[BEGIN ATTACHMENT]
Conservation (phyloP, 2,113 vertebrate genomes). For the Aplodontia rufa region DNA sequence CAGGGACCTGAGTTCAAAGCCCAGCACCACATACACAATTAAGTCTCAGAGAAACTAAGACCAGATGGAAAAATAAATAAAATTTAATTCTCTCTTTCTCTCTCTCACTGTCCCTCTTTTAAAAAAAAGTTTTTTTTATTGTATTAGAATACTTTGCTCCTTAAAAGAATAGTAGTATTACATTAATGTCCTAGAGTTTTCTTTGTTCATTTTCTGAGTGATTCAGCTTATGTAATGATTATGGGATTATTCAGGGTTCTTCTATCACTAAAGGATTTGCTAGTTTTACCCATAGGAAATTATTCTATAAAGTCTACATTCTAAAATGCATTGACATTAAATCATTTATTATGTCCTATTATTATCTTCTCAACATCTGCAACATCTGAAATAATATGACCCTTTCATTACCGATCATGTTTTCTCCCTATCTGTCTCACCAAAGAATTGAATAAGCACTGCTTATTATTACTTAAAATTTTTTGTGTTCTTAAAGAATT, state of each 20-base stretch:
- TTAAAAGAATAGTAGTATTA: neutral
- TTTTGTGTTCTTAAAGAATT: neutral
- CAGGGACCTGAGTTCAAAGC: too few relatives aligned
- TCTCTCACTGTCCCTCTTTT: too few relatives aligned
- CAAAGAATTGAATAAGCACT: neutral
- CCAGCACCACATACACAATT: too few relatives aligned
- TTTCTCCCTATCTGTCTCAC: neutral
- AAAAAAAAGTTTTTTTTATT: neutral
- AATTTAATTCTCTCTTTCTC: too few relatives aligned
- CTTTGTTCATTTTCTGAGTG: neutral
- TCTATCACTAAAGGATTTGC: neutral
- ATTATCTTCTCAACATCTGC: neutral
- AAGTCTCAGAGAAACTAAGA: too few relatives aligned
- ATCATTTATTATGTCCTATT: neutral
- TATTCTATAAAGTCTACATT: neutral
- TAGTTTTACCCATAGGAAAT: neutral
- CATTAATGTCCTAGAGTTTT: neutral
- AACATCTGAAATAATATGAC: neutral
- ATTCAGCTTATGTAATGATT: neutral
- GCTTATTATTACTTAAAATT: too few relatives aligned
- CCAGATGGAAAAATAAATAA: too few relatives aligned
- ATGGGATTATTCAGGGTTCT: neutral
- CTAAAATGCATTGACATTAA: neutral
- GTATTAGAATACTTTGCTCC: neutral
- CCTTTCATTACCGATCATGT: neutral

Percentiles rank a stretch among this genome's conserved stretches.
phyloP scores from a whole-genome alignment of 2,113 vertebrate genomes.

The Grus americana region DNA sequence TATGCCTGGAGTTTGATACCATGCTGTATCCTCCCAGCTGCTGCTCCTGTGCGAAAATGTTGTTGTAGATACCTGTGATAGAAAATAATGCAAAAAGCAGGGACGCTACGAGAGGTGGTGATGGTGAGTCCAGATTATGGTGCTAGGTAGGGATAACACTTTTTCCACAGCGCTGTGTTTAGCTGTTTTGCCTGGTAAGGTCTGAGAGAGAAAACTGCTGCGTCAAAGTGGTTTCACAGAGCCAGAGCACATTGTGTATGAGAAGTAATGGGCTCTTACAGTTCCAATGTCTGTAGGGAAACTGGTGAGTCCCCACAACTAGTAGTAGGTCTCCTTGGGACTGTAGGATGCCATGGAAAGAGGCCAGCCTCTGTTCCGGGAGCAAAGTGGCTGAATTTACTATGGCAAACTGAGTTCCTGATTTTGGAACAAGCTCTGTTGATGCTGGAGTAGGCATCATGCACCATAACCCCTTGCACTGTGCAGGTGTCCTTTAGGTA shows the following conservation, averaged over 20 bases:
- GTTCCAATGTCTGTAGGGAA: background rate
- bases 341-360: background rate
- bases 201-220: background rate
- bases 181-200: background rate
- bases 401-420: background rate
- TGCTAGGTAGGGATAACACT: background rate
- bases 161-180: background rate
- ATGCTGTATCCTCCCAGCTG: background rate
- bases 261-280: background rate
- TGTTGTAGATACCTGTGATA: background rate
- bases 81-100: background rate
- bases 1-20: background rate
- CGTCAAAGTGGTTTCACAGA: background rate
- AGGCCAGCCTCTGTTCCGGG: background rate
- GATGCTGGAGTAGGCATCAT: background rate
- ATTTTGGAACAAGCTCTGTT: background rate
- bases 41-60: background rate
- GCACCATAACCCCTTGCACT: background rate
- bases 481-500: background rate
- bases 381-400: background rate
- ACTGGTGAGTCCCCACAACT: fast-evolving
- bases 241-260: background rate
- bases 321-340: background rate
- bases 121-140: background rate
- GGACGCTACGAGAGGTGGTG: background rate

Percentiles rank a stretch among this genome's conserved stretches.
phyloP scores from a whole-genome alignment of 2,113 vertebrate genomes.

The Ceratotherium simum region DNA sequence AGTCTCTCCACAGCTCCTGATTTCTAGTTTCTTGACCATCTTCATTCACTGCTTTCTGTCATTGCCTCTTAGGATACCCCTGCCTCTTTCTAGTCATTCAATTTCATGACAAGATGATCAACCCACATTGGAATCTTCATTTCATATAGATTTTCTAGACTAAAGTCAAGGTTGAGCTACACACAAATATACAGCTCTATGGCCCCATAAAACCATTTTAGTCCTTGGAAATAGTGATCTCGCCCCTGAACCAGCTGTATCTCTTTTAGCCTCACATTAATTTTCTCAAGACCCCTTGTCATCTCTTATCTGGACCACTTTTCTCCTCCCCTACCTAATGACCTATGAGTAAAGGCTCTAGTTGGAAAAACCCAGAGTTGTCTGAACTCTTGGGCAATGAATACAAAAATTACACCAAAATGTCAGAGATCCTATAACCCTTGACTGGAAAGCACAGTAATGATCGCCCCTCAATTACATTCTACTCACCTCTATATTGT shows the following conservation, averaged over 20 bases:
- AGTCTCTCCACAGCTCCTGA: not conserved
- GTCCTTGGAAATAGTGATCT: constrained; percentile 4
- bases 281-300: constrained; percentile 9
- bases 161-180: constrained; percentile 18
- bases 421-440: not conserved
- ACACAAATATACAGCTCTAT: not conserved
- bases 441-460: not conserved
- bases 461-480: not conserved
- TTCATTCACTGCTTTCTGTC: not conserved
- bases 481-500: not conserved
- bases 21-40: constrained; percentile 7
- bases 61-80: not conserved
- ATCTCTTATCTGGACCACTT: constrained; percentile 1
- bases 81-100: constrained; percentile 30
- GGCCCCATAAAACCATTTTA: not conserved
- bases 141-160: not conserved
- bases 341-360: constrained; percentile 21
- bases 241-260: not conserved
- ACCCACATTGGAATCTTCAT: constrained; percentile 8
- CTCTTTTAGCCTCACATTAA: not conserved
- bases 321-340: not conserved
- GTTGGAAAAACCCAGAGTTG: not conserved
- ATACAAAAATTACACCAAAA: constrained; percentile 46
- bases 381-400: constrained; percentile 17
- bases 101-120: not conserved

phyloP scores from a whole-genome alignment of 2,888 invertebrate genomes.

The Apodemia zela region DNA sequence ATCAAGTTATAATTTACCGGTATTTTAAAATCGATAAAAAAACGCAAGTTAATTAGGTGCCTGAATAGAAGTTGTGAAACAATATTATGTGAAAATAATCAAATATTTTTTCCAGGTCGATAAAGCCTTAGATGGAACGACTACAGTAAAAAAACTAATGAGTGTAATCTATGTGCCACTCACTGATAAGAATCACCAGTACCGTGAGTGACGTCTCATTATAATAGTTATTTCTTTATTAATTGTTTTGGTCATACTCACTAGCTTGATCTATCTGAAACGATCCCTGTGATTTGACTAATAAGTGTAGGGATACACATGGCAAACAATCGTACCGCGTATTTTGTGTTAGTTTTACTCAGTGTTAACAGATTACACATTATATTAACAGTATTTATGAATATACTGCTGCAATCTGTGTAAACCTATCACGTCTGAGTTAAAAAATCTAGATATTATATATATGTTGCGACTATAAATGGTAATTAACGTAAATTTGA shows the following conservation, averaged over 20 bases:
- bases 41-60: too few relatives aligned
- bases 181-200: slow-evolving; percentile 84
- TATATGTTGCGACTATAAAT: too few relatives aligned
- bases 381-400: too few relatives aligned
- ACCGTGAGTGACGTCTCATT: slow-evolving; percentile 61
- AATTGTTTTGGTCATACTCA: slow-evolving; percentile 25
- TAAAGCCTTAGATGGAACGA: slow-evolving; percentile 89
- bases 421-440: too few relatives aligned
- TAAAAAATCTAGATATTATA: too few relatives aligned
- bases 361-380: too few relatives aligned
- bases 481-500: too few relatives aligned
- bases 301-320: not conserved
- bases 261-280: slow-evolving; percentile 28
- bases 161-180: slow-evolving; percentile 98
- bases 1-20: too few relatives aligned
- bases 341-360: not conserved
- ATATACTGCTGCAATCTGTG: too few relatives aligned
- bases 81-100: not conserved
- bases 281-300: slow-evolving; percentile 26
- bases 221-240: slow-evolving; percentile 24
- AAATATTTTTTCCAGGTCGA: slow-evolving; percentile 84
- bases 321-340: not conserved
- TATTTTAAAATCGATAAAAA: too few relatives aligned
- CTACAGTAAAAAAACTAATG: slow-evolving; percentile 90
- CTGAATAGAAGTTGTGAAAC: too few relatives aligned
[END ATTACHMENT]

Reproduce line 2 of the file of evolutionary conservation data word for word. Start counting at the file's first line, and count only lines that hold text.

- TTAAAAGAATAGTAGTATTA: neutral